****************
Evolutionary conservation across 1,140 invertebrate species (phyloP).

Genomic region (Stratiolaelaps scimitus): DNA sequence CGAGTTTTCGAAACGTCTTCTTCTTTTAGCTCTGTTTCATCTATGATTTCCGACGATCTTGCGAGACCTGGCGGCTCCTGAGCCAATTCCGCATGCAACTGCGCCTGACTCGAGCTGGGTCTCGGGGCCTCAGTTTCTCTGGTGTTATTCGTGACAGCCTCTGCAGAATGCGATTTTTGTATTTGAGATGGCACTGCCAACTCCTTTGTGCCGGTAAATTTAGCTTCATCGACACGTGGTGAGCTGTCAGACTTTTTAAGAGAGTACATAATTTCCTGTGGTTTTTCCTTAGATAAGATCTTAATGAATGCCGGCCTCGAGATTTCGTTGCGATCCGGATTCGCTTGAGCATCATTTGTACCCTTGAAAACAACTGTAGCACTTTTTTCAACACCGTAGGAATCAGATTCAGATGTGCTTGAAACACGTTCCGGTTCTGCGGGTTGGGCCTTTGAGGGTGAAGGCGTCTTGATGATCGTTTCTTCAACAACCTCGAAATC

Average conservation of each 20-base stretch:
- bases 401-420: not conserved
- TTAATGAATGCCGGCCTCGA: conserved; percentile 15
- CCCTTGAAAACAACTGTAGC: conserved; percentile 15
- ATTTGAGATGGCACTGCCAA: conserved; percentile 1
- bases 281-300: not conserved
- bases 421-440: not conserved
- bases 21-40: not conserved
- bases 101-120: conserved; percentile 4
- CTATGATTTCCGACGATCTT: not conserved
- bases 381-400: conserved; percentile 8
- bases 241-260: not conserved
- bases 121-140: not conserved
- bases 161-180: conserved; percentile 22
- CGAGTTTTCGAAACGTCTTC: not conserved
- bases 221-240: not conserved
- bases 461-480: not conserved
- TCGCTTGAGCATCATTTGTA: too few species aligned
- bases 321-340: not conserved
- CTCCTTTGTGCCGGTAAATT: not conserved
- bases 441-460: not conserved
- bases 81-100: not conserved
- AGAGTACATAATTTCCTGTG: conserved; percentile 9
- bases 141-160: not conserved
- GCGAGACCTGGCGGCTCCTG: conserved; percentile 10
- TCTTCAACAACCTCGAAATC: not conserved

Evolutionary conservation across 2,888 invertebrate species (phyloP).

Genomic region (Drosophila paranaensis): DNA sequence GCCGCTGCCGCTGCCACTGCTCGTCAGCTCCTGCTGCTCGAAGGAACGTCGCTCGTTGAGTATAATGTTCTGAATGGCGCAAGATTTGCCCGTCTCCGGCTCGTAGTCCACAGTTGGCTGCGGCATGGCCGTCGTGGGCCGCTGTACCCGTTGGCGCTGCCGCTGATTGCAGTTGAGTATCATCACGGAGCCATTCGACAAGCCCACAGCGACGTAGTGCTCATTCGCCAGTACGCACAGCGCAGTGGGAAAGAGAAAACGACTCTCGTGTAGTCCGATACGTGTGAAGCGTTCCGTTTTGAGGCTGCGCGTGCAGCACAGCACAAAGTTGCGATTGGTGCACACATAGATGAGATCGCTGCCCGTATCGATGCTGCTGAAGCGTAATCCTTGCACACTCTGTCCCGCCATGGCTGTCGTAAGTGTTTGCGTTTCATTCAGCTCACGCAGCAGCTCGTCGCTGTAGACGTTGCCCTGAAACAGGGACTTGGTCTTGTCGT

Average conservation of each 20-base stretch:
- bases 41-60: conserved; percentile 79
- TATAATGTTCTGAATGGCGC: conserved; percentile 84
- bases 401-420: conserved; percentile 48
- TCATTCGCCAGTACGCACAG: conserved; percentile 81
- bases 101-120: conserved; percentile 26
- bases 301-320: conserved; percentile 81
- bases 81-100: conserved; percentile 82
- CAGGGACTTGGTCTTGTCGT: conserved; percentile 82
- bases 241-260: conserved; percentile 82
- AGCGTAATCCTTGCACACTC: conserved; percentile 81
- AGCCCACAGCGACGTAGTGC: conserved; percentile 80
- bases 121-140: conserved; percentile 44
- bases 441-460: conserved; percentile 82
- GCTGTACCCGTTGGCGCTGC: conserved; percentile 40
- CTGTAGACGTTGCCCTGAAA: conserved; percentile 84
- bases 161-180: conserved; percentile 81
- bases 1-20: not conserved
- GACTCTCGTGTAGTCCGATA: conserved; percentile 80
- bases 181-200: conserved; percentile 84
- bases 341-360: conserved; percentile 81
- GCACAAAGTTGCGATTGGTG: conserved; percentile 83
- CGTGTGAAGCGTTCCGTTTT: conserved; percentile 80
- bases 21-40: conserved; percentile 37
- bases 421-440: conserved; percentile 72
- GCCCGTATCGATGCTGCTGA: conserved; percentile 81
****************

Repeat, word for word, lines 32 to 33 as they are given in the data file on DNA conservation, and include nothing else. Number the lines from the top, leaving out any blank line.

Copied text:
- bases 41-60: conserved; percentile 79
- TATAATGTTCTGAATGGCGC: conserved; percentile 84